Understanding religious accommodation in Illinois workplaces
Illinois mirrors America’s growing diversity in many ways. Today, mosques occupy old churches; co-workers wear burqas and yarmulkes; and some employees request “prayer breaks.”
Religious diversity is a reason for celebration, but it also presents challenges in the workplace. The number of religious-discrimination claims filed with the U.S. Equal Employment Opportunity Commission (EEOC) has more than doubled in the past year.
Furthermore, the courts have not offered clear guidance to employers when dealing with religious issues. And Congress will likely be considering legislation again this year that would require employers to make ADA-style reasonable accommodations for employees’ religious practices.
5 steps to compliance
Most employers understand the basics: Federal law (Title VII of the Civil Rights Act) says that it’s illegal to discriminate based on a person’s religion in hiring, firing, promotion, pay, benefits and other work conditions.
The law covers employers of 15 or more people.
To comply with the federal law, follow these guidelines:
1. Beware less-obvious bias. For example, you can’t refuse to assign a certain employee to a favorable shift because you fear his or her religious needs will cause an absence problem.
2. Don’t push any one religion. Employers can’t force employees to participate in a religious activity as a condition of employment. Conversely, they can’t punish employees for participation in a religious activity.
3. Don’t limit religious expression. Permit employees to engage in religious expression unless it would impose an undue hardship on your organization.
4. Accommodate “sincere” beliefs. Employers must accommodate employees’ “sincerely held” religious beliefs or practices unless they create an undue hardship.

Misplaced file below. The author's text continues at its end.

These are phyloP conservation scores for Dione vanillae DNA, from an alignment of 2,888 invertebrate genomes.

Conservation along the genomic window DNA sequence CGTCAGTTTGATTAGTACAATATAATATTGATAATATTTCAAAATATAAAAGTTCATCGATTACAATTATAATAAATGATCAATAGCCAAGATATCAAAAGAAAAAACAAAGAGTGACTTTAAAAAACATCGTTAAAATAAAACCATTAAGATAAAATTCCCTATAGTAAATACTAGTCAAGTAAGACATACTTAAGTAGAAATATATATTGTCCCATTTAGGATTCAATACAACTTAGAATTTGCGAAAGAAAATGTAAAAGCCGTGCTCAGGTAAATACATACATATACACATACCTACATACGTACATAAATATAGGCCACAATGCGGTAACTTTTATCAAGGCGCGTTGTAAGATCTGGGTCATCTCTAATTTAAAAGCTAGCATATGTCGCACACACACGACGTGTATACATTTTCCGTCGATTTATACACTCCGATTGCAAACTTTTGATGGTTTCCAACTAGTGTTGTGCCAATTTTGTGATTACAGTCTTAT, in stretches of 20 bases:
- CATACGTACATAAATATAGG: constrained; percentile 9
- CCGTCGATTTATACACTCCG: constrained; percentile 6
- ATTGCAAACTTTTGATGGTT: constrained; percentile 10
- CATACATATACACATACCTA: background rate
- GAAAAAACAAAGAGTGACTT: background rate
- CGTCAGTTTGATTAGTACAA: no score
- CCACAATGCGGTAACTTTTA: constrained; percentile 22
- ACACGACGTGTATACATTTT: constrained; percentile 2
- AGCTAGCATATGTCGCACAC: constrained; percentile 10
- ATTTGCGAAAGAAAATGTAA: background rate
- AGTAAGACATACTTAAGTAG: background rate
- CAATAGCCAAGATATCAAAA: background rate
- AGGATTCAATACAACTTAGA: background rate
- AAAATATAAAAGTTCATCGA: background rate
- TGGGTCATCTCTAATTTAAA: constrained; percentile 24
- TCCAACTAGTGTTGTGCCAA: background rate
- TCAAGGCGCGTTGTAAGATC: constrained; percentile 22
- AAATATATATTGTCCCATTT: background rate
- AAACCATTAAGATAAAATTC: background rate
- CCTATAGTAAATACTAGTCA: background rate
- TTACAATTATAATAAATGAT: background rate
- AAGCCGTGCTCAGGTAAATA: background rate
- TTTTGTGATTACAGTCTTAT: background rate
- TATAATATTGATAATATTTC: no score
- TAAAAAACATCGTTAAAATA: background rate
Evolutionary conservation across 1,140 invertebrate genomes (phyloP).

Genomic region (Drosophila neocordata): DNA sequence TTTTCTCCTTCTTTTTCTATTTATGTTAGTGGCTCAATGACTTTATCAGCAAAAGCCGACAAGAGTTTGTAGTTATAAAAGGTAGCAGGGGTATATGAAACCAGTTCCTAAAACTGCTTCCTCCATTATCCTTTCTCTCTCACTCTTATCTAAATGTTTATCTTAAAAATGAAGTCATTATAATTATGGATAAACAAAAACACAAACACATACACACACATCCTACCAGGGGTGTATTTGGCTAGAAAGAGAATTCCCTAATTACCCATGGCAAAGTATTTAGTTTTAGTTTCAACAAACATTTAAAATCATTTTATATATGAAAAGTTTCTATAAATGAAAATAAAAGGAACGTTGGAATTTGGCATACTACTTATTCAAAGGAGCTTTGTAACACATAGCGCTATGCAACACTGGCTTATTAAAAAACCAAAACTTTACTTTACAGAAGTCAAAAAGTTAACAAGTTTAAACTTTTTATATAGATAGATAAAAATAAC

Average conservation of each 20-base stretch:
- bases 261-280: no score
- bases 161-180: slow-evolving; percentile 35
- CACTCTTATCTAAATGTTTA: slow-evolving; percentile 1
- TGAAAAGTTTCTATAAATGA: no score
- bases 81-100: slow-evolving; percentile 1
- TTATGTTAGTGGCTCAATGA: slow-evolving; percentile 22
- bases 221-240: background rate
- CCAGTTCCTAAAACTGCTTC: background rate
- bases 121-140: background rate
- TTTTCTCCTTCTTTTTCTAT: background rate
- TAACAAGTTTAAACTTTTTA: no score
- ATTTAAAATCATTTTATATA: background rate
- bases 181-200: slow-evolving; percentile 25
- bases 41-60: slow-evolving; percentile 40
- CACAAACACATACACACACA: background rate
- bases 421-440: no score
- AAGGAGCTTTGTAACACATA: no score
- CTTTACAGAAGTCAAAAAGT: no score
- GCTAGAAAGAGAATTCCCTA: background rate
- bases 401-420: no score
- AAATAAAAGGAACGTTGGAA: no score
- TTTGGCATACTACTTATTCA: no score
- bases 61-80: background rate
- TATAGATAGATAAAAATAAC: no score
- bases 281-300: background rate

Accommodation examples: changing an employee’s schedule to allow him or her to attend a religious service; allowing voluntary schedule-swaps with co-workers; modifying workplace rules, such as dress or grooming requirements.
The EEOC this year sued UPS for refusing to hire a Rastafarian as a driver because of his beard, which he wore for religious reasons.
One point: While the law says you must accommodate “sincerely held” beliefs, the EEOC doesn’t require employees to actually be card-carrying members of a religion to hold sincere beliefs of that religion (and earn protection under the law).
So, don’t try to analyze whether an employee’s belief is sincere or not; when in doubt, accommodate.
5. Prevent harassment. You must take steps to prevent religious harassment of employees and stop it when you become aware it has occurred.
For more advice on complying with religious-accommodation law, check out these sites:
- EEOC: www.eeoc.gov/types/religion.html
- Justice Department: www.usdoj.gov/crt/religdisc/religdisc.html
- Employment Law Information Network: www.elinfonet.com/fedindex/18
Case study: Religion statement at termination leads to litigation
Yolanda Hill suffered from epilepsy and other health problems. Her employer, a health care provider, accommodated her medical needs by shifting her to different jobs. Ultimately, she found a job as a patient transporter.
Hill belonged to the Children of the Light Church, which practices Orthodox Judaism. As a result, she observed her Sabbath from sundown on Friday to sundown on Saturday. Even though her employer accommodated her disability, it balked when it came to accommodating her religious needs. All employees in her position were required to work some weekend duty.
She offered to work Sunday through Thursday, and to work any other weekend period as long as it did not conflict with her Sabbath. Her supervisor refused to change her schedule. When scheduled to work on the Sabbath, she called in sick. Her supervisor called her in to discuss her absenteeism. She reiterated her request for religious accommodation. Her boss refused, saying accommodating her would violate a collective-bargaining agreement.
She filed suit under Title VII and the ADA (over issues related to her epilepsy). When the employer moved to have the case dismissed, the court refused. It noted that nothing in the collective-bargaining agreement prevented the employer from accommodating her. In fact, the court pointed to her willingness to work an alternative schedule as proof she could easily be accommodated without harming the employer.
Practical steps for employers: Employers should view religious accommodation the same way they view disability accommodation. It is an interactive process where both parties work to find a reasonable result. Like disability accommodation, the employer ultimately decides what is reasonable, and the accommodation may not always be the one the employee requested.